Lake Worth Beach residents left without power after iguana incident, Florida officials say

LAKE WORTH BEACH, Fla. — Iguanas are capable of producing a wide variety of issues, including the interruption of electrical service.

Iguanas were to blame for a widespread power failure in Lake Worth Beach, according to a tweet sent out by the city late in the morning on Wednesday. The problem started at the substation located on Sixth Avenue in the city.

The city reported that consumers located in the South East region of its service area were impacted by the power outage.

At this time, LWB Electric Utility is working to restore power after a large-scale blackout at our 6th Avenue Substation was caused by an iguana. Customers in the south-east region of our service territory are currently affected by this outage. Our employees are putting forth a lot of effort to restore the system and fix the harm that was caused.

The following was posted on Twitter by Lake Worth Beach (@LakeWorthBchPBC) on December 7, 2022:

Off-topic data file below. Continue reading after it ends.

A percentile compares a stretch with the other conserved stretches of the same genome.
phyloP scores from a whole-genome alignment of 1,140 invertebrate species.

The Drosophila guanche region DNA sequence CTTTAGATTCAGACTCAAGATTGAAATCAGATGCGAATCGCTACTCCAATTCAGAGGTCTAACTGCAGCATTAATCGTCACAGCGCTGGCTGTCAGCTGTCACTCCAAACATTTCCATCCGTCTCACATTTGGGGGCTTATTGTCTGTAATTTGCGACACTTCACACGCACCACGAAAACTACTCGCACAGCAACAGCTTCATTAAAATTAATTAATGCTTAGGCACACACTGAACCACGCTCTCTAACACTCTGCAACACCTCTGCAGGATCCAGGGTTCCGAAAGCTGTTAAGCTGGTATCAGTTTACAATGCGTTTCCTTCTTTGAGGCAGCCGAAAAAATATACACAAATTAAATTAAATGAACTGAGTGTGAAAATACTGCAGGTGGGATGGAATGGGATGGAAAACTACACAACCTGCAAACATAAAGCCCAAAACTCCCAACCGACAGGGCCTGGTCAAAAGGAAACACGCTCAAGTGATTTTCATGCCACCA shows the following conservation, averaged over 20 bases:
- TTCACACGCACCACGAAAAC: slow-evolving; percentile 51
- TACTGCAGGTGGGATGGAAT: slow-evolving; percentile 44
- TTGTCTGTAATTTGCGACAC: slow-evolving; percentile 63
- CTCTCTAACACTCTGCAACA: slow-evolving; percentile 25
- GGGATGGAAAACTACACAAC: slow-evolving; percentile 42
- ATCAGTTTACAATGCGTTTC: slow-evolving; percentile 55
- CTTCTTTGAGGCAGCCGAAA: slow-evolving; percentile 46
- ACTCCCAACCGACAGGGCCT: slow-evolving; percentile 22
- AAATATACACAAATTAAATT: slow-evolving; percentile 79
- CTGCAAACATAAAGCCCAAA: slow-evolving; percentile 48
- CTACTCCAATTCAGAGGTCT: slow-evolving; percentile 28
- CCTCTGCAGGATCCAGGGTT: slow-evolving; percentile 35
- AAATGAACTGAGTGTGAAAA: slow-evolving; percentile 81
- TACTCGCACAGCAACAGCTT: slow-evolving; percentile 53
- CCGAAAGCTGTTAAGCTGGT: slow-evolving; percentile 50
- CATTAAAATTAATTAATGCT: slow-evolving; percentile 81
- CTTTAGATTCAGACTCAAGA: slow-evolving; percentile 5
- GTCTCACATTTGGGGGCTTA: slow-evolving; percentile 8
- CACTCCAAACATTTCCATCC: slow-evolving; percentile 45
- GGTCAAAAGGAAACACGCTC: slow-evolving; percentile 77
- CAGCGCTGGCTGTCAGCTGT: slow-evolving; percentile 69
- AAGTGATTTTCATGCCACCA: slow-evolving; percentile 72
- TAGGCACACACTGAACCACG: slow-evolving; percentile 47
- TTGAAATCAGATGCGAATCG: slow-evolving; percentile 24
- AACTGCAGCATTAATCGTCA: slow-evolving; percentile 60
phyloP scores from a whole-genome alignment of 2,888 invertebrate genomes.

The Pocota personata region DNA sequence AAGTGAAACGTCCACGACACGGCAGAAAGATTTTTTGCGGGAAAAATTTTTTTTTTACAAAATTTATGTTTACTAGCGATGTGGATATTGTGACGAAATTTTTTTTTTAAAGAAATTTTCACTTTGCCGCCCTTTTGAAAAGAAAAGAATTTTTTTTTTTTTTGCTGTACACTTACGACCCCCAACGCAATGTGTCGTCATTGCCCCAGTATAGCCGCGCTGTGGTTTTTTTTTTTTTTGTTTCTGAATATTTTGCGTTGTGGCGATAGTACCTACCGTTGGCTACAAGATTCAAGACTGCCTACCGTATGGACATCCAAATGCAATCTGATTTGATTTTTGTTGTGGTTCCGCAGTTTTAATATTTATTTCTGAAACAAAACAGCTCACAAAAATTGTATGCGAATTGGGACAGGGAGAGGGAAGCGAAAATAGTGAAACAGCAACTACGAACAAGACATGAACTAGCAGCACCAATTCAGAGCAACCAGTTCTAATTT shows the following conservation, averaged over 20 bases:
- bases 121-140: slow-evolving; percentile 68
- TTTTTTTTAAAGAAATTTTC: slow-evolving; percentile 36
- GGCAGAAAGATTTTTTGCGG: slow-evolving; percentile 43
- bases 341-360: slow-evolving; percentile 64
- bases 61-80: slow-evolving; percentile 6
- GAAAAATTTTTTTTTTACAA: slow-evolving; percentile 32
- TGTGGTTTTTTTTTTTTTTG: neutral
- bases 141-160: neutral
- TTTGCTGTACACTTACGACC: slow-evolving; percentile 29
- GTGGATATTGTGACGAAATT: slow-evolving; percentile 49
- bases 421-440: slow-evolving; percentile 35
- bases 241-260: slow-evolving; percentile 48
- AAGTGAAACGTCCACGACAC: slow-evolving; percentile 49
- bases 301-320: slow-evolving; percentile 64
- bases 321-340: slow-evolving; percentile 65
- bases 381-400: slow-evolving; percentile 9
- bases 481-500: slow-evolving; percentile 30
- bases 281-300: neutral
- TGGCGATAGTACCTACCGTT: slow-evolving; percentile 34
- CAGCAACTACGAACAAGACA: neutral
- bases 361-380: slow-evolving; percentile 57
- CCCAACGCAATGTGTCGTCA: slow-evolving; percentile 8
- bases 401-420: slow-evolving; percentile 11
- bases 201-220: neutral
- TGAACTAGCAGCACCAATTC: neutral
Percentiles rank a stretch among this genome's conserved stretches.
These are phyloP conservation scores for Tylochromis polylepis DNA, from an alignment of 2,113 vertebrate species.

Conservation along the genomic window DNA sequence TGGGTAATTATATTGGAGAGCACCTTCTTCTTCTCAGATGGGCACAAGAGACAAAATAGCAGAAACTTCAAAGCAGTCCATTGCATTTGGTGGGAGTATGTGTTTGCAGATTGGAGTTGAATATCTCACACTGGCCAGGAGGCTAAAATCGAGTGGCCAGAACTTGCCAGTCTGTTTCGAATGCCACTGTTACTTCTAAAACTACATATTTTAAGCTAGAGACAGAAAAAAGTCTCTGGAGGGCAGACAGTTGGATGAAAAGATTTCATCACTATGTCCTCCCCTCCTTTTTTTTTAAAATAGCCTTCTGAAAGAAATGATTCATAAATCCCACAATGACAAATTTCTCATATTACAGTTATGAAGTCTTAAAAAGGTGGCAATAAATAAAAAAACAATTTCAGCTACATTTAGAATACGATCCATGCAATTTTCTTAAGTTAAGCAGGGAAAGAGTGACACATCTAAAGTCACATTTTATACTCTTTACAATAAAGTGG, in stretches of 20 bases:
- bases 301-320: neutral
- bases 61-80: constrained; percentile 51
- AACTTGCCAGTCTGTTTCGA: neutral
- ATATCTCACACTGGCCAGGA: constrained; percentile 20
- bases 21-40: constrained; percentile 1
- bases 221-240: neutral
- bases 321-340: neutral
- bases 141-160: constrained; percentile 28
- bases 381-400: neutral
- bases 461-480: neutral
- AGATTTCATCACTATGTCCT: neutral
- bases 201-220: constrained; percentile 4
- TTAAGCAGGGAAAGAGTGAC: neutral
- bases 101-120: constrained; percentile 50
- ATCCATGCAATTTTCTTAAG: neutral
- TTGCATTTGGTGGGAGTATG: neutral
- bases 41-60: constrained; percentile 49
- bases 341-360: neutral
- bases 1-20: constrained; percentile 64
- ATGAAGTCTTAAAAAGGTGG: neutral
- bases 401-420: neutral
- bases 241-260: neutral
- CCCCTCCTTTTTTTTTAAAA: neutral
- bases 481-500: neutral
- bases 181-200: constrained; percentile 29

According to Jason Bailey, who serves as the assistant director of system operations for Lake Worth Beach, the power was back on in thirty-five minutes.

Ben Kerr, a spokeswoman for the city, claimed that 1,431 customers were affected by the power outage.

According to Kerr, an iguana “took down” the substation by climbing on top of a transformer and destroying it.

He stated that they have a team that has been striving to find solutions to problems caused by wildlife that can affect the electricity grid.

According to Kerr, the city is in the process of carrying out a system hardening and reliability improvement initiative right now in order to address issues of this nature.

In a statement, Kerr said, “The iguanas are a particularly challenging issue, but one that we, and other utilities, are tackling.”

According to the Florida Department of Agriculture and Consumer Services, green iguanas are not native to the state of Florida and have the potential to inflict harm to residential and commercial landscaping flora.

In addition, professionals who study wildlife claim that the reptiles can cause harm to infrastructure by digging tunnels that corrode and collapse sidewalks, foundations, seawalls, berms, and canal banks.

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